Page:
Meeting the Kamoinge artists was like seeing family members that I hadn’t seen in a long time—those relatives I encounter on holidays that sit around the kitchen table telling stories of yonder day. I’m usually not a person who is starstruck so I wasn’t that way when I met them. But I soon found myself reflecting back to my childhood bedroom walls that were plastered with photographs. Some of the Kamoinge members spoke about the people who were on those walls. The walls and ceiling of my room were covered with images from the magazines Ebony, Jet, Essence, Sepia, and Right On; the newspaper The Richmond Afro-American; and movie and concert posters. These images gently nudged and pushed me to pursue photography as a career path. There was something familiar about each of the Kamoinge photographers. Perhaps it was the Adger Cowans’s publicity photos from one of my favorite movies growing up, Claudine. Or was it Anthony Barboza’s classic photographs of Isaac Hayes and Pat Evans for Essence magazine or Ming Smith’s iconic images that I would later see in graduate school or maybe it was the Kamoinge Workshop meeting minutes in VMFA’s Draper Archives that I’d recently read. Whatever the reason, I felt as if I knew the Kamoinge members before I met them.

Interviewing Kamoinge Workshop photographer Herb Robinson at his home.

They all spoke highly of Draper, whom they called Lou, and each emphasized how much they appreciated his friendship and mentorship. Each artist had fascinating stories about people they photographed and people they got a chance to meet. Imagine having a conversation with James Baldwin, Romare Bearden, or Grace Jones.

Grace Jones and Pat Evans

Anthony Barboza had great stories. He is one of the first professional photographers to photograph Grace Jones. She wasn’t popular at the time and couldn’t get work. “I gave her a job and she never forgot that,” he said. “If you turn to page 70 in her new book, she dedicates a whole page to me.”

Barboza also talked about Pat Evans coming to his studio for a shoot for Essence magazine. “She came in and said she was going to shave her head and I said, ‘Don’t do that, you’ll never get work.’” When it came time to shoot, Evans arrived with a bald head. Barboza photographed her, and the pictures made her famous. She went on to a successful modeling career. Remembering images I saw of her on album covers for the Ohio Players and Isaac Hayes when I was a teen, I asked Barboza if those photographs were his work. “After I took the photos and she became popular, the agencies would always call the white photographers to photograph her,” he said.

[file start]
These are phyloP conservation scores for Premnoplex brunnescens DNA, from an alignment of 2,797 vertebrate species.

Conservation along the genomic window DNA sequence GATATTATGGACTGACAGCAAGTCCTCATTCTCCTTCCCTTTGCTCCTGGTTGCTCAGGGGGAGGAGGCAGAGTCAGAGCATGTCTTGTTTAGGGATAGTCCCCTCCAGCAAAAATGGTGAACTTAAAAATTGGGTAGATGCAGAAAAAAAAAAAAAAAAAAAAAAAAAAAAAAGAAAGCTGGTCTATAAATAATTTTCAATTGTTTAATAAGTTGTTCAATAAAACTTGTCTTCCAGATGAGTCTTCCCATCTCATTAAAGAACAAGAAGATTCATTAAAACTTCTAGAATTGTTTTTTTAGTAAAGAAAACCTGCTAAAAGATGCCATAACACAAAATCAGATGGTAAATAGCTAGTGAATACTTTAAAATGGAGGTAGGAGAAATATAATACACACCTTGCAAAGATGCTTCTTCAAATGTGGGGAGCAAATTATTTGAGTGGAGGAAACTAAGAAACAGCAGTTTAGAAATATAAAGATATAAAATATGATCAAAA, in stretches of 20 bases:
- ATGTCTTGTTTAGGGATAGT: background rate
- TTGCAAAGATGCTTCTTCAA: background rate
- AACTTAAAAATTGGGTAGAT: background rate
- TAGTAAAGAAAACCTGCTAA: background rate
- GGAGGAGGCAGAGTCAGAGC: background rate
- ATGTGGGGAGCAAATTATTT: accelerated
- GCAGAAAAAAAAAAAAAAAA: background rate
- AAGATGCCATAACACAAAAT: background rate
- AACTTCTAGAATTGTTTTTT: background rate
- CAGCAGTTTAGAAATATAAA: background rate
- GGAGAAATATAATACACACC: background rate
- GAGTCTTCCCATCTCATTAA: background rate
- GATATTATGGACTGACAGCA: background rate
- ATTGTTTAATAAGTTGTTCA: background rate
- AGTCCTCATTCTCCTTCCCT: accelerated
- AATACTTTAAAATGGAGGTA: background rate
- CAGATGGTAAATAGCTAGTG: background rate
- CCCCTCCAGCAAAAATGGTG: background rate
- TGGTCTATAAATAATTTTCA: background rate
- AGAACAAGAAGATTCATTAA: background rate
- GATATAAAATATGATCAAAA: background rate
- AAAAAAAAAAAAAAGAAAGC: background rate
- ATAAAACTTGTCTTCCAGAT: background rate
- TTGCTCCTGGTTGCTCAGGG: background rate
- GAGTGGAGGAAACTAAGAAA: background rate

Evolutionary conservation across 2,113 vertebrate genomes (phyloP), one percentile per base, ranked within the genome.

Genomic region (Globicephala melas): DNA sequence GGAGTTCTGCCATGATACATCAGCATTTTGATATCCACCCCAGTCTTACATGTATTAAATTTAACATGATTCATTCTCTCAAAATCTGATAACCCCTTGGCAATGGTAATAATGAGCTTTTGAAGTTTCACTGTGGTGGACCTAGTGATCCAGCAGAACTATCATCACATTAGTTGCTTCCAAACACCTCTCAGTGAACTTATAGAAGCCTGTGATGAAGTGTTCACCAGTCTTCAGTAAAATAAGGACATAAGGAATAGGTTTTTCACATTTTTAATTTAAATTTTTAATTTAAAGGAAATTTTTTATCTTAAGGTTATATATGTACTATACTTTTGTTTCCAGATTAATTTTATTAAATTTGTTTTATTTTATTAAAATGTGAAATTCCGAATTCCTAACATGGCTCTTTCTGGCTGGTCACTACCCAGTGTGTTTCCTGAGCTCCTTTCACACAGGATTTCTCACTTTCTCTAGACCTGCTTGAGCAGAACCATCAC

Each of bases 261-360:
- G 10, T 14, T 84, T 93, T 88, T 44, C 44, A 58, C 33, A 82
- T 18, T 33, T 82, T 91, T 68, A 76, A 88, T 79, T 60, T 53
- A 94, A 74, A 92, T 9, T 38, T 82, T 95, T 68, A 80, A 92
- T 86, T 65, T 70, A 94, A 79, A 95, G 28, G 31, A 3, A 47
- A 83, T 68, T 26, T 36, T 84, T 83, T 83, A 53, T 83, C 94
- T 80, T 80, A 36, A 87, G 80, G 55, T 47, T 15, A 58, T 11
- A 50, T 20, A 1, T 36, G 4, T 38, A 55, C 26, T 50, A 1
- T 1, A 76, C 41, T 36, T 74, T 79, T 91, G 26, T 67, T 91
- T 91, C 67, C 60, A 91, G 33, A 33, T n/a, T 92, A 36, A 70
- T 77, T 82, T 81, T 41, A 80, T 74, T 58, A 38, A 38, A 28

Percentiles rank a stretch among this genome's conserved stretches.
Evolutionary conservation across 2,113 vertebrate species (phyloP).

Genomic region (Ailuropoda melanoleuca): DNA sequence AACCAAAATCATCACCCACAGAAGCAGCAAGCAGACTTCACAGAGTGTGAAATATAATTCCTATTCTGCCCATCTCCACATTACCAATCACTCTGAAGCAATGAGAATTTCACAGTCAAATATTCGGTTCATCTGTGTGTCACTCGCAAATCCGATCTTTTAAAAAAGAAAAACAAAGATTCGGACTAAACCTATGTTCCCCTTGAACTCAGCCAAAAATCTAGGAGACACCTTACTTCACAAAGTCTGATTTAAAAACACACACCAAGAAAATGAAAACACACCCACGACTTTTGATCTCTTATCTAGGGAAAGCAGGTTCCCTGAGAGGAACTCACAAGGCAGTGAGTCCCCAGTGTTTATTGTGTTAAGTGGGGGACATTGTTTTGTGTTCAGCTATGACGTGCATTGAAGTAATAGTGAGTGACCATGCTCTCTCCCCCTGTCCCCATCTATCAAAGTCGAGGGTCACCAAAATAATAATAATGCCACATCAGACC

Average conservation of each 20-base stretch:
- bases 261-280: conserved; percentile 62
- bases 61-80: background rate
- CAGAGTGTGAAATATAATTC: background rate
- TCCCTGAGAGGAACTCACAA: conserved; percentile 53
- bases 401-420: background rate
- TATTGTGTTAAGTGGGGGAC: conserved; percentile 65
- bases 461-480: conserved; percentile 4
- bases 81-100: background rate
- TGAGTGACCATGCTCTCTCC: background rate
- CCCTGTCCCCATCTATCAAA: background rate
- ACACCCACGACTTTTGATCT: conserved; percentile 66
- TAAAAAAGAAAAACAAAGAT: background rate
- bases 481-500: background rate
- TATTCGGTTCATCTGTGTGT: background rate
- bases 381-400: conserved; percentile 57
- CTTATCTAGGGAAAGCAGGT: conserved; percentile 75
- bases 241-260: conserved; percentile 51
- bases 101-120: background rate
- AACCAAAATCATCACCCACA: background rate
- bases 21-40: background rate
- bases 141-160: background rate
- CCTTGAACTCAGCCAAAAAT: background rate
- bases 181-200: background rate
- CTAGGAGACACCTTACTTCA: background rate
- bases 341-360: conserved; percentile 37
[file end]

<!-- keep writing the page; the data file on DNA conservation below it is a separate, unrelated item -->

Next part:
Accordion Book

The first time I saw the accordion book was April 5, 2018. VMFA staff working on the Draper project drove from Manhattan to Long Island to the Shinnecock Nation to the home of Herbert Randall. Someone mentioned a Christmas gift that Anthony Barboza gave each Kamoinge member. It was an accordion book with a portrait taken by Barboza of each member placed side-by-side with the member’s self-selected favorite photograph. Until our visit with Randall, we had not seen the book, which was gifted in the `70s. When we asked him about it, Randall went to another room of his home and came back with the book. It was in mint condition. I could tell immediately that Dr. Eckhardt loved the piece and that it would likely be in the exhibition. We all loved it. Barboza brought the original artist’s proof to the studio during another interview session. He had Jimmie Mannas and Danny Dawson autograph it, since they had not signed it before. That original artist’s proof is the version of the book that is featured in the exhibition. After photographing the accordion book, I could not imagine how it would be displayed. Nonetheless, the VMFA exhibitions team did a remarkable job on the casing for the piece, making it one of my favorites in the exhibition.

Anthony Barboza pictured with the accordion book he gifted his fellow Kamoinge Workshop members.

Mahalia Jackson

Sunday mornings with Mahalia Jackson on the radio was the ritual at my Grandma Flora Bell’s house. Gospel radio filled the air along with the aromas of breakfast and Sunday dinner in the making. Mahalia was a big deal in the gospel industry back in the day. And once upon a time, I could recognize her voice anywhere. I have vivid childhood memories of watching her on television and listening to her on the radio. So when I walked into Herb Robinson’s house, along with the VMFA team, to interview him, my eyes were captured by Robinson’s photograph of Mahalia above his piano. I knew who she was right away—even though her back is to the camera. The image is striking, and it transported me back to Flora Bell’s kitchen on Sunday mornings. The smell of bacon frying and rolls baking permeating the air and the unmistakable contralto voice of Mahalia Jackson singing “How I Got Over” coupled with my grandmother saying “turn that up” and me standing on a stool to reach the radio is a reminder that photographs can take us back to a place we want to remember forever.

Photograph of Mahalia Jackson (left) on view at VMFA.